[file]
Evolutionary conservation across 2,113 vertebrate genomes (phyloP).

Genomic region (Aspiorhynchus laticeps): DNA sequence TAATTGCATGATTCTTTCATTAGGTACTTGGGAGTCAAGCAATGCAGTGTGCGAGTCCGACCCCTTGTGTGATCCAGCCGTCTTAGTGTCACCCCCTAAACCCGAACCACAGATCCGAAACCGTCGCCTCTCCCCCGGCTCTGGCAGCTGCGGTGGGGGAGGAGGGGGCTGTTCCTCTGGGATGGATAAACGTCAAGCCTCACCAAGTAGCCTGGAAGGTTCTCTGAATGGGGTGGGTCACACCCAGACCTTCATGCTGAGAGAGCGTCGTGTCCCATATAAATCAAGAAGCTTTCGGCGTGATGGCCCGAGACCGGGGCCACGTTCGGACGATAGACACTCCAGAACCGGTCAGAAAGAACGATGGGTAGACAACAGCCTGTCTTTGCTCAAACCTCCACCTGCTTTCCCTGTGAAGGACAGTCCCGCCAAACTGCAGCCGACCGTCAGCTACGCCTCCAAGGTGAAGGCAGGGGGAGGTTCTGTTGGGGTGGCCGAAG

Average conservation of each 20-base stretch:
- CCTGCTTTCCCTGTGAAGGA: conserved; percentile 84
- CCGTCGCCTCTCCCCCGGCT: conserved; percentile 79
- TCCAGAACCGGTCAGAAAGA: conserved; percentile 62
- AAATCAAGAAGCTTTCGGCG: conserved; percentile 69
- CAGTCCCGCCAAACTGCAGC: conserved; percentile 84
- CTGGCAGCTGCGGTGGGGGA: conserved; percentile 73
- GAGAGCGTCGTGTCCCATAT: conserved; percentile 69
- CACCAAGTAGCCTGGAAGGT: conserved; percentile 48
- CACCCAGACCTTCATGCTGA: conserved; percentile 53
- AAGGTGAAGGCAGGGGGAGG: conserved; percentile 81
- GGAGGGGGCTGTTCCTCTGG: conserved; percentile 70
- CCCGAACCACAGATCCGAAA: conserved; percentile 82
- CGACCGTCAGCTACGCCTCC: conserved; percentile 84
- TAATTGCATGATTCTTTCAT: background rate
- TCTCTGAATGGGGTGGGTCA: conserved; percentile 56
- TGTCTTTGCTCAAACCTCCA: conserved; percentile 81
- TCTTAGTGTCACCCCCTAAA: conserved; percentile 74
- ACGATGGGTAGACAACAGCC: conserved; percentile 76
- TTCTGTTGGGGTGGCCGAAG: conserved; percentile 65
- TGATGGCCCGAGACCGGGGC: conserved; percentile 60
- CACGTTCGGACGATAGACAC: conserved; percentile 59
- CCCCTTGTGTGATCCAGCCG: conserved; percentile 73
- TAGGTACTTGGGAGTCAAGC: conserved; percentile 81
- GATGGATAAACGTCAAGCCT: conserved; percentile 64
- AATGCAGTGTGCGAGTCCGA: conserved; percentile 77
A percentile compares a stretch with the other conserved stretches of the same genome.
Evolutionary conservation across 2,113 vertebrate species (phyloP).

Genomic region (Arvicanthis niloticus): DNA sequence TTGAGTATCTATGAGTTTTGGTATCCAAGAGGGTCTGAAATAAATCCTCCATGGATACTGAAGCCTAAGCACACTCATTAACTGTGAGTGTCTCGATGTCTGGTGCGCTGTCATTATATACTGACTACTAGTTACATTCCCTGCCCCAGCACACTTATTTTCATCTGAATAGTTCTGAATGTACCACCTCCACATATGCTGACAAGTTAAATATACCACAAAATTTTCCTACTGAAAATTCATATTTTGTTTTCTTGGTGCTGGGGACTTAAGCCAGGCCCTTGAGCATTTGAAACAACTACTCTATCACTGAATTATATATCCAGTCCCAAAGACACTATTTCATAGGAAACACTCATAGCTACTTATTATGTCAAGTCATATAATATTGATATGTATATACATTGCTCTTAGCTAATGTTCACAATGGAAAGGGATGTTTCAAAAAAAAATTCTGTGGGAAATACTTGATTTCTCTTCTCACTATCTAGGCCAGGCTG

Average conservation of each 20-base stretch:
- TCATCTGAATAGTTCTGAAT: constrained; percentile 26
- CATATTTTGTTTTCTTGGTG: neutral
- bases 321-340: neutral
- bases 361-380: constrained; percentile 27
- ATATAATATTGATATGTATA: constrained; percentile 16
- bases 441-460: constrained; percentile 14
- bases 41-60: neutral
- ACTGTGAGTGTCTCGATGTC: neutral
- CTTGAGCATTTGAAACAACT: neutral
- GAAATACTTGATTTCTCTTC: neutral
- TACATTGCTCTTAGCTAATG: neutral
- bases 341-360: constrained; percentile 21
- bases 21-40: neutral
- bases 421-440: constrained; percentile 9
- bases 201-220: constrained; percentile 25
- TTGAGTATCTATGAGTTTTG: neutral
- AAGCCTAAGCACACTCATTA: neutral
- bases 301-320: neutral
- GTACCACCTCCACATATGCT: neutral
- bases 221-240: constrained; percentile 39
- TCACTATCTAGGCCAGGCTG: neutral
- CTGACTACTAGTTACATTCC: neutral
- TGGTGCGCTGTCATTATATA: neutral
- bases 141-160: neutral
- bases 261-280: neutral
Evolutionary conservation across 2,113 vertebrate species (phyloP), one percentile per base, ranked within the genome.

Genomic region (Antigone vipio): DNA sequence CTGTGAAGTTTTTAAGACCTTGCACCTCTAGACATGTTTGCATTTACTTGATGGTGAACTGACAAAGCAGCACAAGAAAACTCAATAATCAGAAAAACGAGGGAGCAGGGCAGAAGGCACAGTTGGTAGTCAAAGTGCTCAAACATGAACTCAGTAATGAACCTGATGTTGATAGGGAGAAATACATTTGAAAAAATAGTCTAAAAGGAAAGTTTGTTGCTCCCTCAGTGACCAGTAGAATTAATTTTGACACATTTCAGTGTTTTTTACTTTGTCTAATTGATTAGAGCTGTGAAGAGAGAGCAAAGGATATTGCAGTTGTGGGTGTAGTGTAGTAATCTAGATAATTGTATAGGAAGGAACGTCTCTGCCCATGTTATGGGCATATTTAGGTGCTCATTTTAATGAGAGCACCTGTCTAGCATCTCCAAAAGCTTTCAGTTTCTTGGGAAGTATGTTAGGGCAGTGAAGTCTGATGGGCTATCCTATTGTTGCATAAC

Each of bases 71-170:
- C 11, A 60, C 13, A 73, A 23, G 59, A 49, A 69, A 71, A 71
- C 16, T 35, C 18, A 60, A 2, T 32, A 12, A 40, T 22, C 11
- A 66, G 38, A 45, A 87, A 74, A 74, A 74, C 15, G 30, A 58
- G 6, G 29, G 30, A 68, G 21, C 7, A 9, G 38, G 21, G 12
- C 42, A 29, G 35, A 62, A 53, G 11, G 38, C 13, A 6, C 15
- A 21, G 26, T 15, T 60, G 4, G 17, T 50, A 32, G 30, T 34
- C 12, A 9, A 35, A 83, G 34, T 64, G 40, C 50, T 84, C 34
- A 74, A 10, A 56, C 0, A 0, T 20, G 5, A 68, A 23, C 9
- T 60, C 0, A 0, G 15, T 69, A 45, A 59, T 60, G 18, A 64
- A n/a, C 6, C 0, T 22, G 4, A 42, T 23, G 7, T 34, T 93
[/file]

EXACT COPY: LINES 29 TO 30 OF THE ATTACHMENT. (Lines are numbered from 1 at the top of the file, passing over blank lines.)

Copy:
A percentile compares a stretch with the other conserved stretches of the same genome.
Evolutionary conservation across 2,113 vertebrate species (phyloP).